There’s been some hay made from comments about how 4e is aimed at a younger generation. More specifically, there’s this comment from Mr. Collins about the shorter attention spans of everyone today.
Y'know, it's not even just the new gamers. I've been playing D&D for, well, let's say a lot of years, and my attention span isn't what it used to be either. It's not about youth, it's just about the culture we live in and what we're used to. I can't imagine how the 10-year-old version of me learned basic Dungeons and Dragons from the old blue book games that I got back in 1981. If you handed me that game today, there is no way I would have the patience to learn it. And I'm a pretty smart guy, I do this for a living. But it's just a different time.
Er, yeah, ok. So, because you don’t have the attention span for a single, 64 page booklet (the full length of Moldvay Basic, which included player info, monster list and DM’s section) you had to write a trio of tomes, none of which is shorter than 288 pages.
Ok, I’ll grant you, greater length can be used to create simplified play, but that’s not really what the quote was about, was it? He was saying that he didn’t have the attention span to learn to play the old boxed-set Basic D&Ds.
So what does 4e do to facilitate play right out of the box... er, I mean, book? Does it come with a complete starting town and adventure, like the Moldvay Basic did in B2: Keep on the Borderlands? Not really. It does have that starting village in the DMG, but it’s not complete, and we really don’t get a good adventure to begin with. Besides, how could poor Mr. Collins muster the concentration to read all that verbiage? Much better to have a solo, choose-your-own-adventure style mini-dungeon like in the Mentzer Basic book. We could even teach a whole new generation to hate Bargle.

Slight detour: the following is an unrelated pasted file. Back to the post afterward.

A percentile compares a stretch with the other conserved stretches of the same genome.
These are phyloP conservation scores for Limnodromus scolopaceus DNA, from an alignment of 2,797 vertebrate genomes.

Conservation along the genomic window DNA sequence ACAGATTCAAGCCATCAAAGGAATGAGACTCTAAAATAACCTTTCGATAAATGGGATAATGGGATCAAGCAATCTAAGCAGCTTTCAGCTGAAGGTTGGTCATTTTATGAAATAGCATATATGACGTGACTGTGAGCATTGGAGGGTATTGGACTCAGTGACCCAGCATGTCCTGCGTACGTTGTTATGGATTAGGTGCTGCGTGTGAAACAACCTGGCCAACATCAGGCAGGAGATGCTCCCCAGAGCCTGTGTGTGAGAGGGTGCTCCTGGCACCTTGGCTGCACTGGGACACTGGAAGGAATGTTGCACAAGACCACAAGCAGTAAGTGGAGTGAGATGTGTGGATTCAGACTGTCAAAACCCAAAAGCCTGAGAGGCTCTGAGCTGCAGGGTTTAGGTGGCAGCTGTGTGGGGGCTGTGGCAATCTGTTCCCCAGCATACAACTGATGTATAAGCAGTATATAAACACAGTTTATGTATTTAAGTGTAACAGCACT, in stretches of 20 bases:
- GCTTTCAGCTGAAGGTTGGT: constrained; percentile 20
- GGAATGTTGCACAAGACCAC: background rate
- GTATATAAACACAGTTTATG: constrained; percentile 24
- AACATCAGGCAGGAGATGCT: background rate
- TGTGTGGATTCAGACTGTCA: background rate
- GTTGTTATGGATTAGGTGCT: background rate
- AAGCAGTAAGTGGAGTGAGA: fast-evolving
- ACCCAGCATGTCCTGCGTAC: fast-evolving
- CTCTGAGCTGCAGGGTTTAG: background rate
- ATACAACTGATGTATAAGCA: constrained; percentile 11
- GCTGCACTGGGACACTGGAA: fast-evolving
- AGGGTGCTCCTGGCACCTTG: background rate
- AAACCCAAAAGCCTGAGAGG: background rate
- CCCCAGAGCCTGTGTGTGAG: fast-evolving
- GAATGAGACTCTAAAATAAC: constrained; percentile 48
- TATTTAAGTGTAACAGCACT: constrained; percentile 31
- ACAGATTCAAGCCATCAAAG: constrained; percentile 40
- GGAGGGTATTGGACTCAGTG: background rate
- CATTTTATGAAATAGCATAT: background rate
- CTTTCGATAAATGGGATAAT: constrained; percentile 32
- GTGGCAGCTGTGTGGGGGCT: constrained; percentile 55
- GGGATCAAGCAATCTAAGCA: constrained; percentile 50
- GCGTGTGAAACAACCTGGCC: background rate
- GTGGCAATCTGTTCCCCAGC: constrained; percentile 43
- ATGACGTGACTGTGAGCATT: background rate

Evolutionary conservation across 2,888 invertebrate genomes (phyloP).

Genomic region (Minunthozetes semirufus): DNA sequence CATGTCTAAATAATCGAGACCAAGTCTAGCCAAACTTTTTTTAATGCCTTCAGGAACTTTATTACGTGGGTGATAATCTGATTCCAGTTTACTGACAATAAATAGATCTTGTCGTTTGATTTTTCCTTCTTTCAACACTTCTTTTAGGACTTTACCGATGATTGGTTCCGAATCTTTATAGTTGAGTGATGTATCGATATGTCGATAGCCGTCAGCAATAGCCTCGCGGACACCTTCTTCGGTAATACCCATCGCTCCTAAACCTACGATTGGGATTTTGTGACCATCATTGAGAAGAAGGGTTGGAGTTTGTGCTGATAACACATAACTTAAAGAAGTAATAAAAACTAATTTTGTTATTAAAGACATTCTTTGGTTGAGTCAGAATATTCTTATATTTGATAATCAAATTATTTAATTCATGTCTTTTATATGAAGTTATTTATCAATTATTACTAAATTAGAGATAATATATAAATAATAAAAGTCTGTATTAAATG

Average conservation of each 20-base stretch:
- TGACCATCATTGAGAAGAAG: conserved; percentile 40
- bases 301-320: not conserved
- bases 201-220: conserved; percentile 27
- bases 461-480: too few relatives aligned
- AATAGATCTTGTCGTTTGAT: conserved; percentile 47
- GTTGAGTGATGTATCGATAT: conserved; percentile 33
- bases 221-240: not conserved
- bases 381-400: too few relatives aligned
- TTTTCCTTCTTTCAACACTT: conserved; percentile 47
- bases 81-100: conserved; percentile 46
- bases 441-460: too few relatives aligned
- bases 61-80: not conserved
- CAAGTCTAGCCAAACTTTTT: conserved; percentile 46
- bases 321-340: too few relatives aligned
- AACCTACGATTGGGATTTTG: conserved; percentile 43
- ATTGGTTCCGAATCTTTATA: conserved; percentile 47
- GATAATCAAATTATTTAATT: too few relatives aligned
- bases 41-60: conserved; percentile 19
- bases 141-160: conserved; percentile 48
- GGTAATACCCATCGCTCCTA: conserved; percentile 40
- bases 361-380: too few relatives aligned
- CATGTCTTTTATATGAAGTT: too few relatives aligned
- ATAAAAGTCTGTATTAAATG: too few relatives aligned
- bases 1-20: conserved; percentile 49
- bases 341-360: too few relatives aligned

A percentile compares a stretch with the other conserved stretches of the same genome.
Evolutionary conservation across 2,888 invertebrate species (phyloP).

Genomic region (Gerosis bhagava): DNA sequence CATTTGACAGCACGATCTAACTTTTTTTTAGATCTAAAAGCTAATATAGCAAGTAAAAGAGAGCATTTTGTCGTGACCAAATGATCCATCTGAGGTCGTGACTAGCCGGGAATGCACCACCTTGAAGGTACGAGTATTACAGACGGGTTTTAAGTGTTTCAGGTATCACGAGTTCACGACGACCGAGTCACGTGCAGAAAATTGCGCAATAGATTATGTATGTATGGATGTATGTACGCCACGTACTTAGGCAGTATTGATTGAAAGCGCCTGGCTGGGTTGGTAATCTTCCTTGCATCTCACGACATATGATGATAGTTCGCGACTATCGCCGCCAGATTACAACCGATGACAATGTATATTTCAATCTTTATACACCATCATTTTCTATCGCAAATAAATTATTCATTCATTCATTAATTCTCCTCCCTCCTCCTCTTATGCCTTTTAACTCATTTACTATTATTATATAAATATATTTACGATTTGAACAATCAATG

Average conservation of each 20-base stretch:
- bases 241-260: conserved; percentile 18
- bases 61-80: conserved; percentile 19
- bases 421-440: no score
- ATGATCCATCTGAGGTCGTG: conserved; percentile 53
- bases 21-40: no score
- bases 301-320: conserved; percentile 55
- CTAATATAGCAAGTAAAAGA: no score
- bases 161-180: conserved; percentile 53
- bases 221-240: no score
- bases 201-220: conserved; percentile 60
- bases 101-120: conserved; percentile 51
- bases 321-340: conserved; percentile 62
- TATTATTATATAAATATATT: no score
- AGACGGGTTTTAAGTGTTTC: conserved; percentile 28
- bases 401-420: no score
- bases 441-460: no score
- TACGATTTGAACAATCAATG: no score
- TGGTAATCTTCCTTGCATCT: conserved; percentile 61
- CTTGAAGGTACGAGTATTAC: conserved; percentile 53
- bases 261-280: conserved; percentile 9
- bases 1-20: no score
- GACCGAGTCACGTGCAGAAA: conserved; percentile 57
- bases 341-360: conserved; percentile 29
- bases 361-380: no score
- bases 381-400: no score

Only, they don’t have that either.
Don’t get me wrong; they absolutely made the life of DMs much easier compared to 3.x. They transformed how combat works, reducing the number of rule look-ups required. Large combats involving lots of monsters are more fun and less work for everyone. But that’s only after you’ve slogged through these massive tomes of rulebooks. 4e is not for the attention-challenged.
It's still not for us grognards, however. We’re still playing D&D as a strategic, logistical challenge; the history of D&D in WotC’s hands has been a focused campaign of transforming it into what many people assume it is: a game of tactical combat. The games of Moldvay, Cook, and Mentzer handle that sort of play poorly. 4e is all about focusing play on tactical challenges and options. Basic D&D, in all its incarnations, didn’t need skill challenges or social combat, because players were expected to play that sort of stuff out, using their own imaginations and problem-solving skills in situations that challenged the players. 4e requires them because such things can prove frustrating and distract from the tactical combats.
In short, older, TSR-era D&D had quick, simple combat because it was just another strategic challenge, a drain on PC resources that kept the logistical puzzle from getting too simple. 4e minimizes the strategic challenges so they won’t distract from the core play of tactical combat.
(None of which is to say that you can’t roleplay in 4e. The daily powers and treasure system make maintaining verisimilitude nearly impossible, but nothing prevents certain sorts of roleplay, especially the off-the-wall wahoo stuff some grognards seem to prefer. 4e is far more toxic to Silver Age play than to Golden Age.)
From what I’ve heard so far, the new boxed sets appear to be more accurately aimed at the goal Mr. Collins was espousing: fast play right out of the box. If that was the goal of the first trio of core books, they were horribly hobbled by assumptions: that RPGers will only take a game seriously if it’s presented in monstrous coffee-table style tomes, that boxed sets are a financial sink-hole, that more (races, classes, powers, etc.) is more. If that’s the case, then the boxed sets are a second chance to sink the called shot.
Art by Diego Rodriguez de Silva Velazquez and Jean Beraud.